Nicaragua Minimizes Impact of the Venezuelan crisis on its Economy

Baryardo Arce. Foto:
Baryardo Arce. Photo:

HAVANA TIMES — The Government of Nicaragua has alternative sources of external funding and “will not die” by the virtual collapse of the Venezuelan aid, which has supported the country’s economy for nearly ten years, said Bayardo Arce, economic adviser to President Daniel Ortega on Thursday, reported dpa news.

Speaking to reporters, Arce played down the impact the political and economic crisis in Venezuela is having on the Nicaraguan economy.

“We have cooperation from multilateral organizations, the Inter-American Development Bank (IDB), the World Bank, the International Monetary Fund, the European Union and a number of countries,” argued Arce.

He said the IDB provided Nicaragua with around 1.7 billion dollars in the last decade as part of a cooperation plan.

“So, even though we are not happy when a country has problems, and much less a friend that  is helping us, but we will not die over it, we have other alternatives with which to work,” he said.

He added that the focus of the government’s economic policy has been the “diversification” of international cooperation and that the country is ready “to receive funding from any country in the world.”

Arce did not confirm media reports on an alleged labor crisis at the Nicaraguan-Venezuelan company Alba Petróleos de Nicaragua (Albanisa), which reportedly laid-off would at least 105 employees due to the crisis in the South American country.

Anonymous Albanisa sources told “Confidencial”, one of the few media outlets critical of the Ortega government, that management of the consortium fired 20 percent of the more than 500 employees working in three of its subsidiaries.

The layoffs supposedly occured in the companies Alba Forestal, Albalinisa and Social Alba, due to the collapse in international oil prices, according to the same source.

According to recent data from the Central Bank of Nicaragua, Nicaragua in 2015 recorded a decrease of 3.7 percent in the amount of foreign cooperation with respect to 2014.

The most significant drop was observed in the aid from Venezuela, which dropped from 787 million in 2012 to 654.2 million in 2013 to 619.9 million in 2014 and 306.8 million in 2015, said the Central Bank.

Nicaragua receives Venezuelan aid under preferential payment terms, under an oil agreement signed agreement between Ortega and the late President Hugo Chavez in 2007.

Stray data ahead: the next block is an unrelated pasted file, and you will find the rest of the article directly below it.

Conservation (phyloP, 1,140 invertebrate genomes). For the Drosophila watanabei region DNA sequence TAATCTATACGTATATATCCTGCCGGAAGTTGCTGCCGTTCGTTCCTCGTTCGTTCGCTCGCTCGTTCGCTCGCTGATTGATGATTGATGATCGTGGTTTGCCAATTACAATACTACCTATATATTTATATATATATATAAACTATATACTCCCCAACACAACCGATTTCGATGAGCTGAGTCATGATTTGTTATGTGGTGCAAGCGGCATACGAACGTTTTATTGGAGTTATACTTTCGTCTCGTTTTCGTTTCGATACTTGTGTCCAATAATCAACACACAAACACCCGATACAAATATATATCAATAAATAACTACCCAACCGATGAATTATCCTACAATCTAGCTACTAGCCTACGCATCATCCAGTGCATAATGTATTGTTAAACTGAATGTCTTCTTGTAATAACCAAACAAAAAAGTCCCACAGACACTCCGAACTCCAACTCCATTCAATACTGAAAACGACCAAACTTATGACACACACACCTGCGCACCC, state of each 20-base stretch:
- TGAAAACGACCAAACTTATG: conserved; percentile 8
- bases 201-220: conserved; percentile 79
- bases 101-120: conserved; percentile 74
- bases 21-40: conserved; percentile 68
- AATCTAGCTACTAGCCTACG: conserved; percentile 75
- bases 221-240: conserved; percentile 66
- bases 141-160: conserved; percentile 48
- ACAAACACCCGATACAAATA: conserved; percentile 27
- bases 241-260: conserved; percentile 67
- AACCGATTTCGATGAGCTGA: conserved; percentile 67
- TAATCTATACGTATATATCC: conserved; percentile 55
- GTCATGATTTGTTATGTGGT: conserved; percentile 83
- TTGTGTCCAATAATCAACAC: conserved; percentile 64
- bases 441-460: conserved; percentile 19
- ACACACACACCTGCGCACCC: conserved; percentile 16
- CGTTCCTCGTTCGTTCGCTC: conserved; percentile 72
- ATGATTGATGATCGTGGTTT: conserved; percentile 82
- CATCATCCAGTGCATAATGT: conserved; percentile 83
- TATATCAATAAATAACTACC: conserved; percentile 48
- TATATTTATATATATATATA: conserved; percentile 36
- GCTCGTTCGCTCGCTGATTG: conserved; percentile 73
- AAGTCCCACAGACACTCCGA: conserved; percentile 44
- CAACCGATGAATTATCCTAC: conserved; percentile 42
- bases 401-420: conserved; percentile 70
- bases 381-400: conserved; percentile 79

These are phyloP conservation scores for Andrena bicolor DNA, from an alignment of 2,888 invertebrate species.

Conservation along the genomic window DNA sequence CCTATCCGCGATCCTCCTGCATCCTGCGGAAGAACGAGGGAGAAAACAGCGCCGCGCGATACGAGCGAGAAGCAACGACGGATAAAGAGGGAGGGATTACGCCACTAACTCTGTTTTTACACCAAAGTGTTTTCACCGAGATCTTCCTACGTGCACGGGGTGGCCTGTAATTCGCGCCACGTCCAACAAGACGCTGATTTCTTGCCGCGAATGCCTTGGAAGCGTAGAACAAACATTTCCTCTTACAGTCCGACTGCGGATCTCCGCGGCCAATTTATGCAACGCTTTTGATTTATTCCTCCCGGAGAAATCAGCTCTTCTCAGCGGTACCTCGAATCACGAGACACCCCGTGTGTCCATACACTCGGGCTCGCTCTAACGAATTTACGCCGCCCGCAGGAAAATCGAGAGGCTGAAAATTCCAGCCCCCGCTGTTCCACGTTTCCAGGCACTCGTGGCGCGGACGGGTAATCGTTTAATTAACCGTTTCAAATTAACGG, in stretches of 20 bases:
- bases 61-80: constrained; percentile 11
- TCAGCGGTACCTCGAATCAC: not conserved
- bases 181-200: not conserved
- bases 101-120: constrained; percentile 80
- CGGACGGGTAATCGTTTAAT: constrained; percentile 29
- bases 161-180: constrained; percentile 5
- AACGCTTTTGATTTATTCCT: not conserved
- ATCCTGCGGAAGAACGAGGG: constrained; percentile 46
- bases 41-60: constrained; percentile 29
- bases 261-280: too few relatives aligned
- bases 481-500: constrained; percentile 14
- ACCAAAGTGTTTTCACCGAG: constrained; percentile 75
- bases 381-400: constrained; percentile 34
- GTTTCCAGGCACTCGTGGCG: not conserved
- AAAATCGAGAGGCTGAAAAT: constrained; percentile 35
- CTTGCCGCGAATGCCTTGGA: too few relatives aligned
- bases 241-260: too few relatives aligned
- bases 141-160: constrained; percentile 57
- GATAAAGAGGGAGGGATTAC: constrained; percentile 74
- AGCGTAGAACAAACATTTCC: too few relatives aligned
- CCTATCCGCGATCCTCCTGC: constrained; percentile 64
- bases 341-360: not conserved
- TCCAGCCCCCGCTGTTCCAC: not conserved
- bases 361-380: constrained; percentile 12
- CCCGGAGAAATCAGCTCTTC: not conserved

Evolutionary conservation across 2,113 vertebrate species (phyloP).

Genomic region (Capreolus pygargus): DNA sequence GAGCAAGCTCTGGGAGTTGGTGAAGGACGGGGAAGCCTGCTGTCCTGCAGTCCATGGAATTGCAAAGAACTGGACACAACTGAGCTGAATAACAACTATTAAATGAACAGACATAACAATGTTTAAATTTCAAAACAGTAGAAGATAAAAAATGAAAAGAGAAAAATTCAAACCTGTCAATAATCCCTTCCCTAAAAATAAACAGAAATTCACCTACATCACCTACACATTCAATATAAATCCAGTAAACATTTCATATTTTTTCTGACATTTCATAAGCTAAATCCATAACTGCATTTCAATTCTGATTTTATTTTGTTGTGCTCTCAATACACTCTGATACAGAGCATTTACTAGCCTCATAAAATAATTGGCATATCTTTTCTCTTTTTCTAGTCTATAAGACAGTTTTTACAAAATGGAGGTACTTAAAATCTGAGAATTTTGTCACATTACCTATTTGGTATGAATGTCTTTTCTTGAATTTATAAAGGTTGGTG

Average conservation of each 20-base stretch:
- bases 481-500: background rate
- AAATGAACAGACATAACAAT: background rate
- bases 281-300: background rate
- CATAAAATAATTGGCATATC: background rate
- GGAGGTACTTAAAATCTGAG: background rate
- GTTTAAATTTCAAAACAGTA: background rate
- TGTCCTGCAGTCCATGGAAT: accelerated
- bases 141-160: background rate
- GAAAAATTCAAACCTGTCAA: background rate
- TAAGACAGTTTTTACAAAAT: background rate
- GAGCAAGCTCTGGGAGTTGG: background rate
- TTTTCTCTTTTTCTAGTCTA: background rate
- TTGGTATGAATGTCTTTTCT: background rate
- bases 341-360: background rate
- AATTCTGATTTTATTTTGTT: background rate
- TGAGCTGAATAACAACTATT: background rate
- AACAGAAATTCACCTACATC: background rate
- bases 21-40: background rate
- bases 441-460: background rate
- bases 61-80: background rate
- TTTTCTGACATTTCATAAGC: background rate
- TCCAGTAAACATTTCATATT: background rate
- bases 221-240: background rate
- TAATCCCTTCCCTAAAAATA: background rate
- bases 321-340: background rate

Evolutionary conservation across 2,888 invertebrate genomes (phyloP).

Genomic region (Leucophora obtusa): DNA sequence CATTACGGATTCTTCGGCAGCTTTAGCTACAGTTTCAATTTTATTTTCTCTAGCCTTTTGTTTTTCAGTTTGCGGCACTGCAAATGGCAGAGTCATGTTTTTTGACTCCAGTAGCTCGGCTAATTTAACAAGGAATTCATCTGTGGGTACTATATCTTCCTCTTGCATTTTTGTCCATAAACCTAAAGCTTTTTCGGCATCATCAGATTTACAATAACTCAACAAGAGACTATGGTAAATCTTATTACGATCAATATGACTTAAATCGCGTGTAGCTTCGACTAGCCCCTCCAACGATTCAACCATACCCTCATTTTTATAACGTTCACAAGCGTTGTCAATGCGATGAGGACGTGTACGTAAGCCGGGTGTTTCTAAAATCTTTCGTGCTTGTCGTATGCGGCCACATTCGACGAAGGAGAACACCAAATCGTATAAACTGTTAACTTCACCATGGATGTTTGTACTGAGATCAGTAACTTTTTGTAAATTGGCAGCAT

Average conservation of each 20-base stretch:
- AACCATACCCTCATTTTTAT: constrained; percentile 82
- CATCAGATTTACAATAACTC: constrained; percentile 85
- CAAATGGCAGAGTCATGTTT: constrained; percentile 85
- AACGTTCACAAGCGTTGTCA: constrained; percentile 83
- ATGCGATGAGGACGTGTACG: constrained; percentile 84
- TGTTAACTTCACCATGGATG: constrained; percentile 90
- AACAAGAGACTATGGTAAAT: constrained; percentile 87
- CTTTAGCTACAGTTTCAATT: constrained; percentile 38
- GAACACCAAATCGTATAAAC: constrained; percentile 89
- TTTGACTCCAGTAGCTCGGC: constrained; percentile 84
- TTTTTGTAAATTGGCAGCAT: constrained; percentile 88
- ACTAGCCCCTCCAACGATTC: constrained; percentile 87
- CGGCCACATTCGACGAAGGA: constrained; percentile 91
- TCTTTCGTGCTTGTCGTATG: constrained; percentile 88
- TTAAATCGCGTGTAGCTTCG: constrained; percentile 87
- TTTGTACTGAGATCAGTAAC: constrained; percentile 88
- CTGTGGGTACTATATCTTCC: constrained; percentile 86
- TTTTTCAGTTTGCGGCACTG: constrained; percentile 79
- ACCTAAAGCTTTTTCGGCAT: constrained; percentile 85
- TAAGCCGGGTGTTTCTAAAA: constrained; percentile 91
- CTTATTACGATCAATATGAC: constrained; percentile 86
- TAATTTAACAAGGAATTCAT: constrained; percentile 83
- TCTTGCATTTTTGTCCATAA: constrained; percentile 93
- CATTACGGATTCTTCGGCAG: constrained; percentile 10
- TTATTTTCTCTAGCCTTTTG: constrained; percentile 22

According to “Confidencial”, as the tap of the “petrodollars” began to close, food exports from Nicaragua to Venezuela (sugar, coffee, cattle, beef and chicken, among others) have also dropped and payments have taken longer than usual.

7 thoughts on “Nicaragua Minimizes Impact of the Venezuelan crisis on its Economy

  • I should remind you that “The Empire” collapsed in 1989/90 and that the collapse led to even harder times than Cubans are currently experiencing.

  • But the Castro regime in Cuba cannot make the same claim! Can it?

  • “McDonalds, Burger King and shipping malls…: You might have a point there. Nobody need to meddle in Nicaraguan politics. They have everything in good order, with the backing of the huge majority of their wonderful people. The Sandinista Government is in office through the ballot box.

  • By The Empire, do you mean the U.S. government? If so, that’s ridiculous and just out of date cold war rhetoric using the U.S. as a scapegoat for an underperforming economy. If you mean McDonalds, Burger King and shopping malls you may have a point. I’m not interested in meddling in Nicaraguan politics. I just wish that the government would do more for the wonderful people in Nicaragua that I have come to know.

  • …cue the Star Wars theme.

  • The Empire will not triumph over the People’s Revolution. The People will never allow that to happen. Times may be hard right now, but The People stand with their leaders, and they shall triumph in glory. Forward Ever! Backward Never!

  • The domino effect. It will be interesting to read the propaganda spin coming from the Castros once the effects of declining oil subsidies begin to be felt in Cuba.

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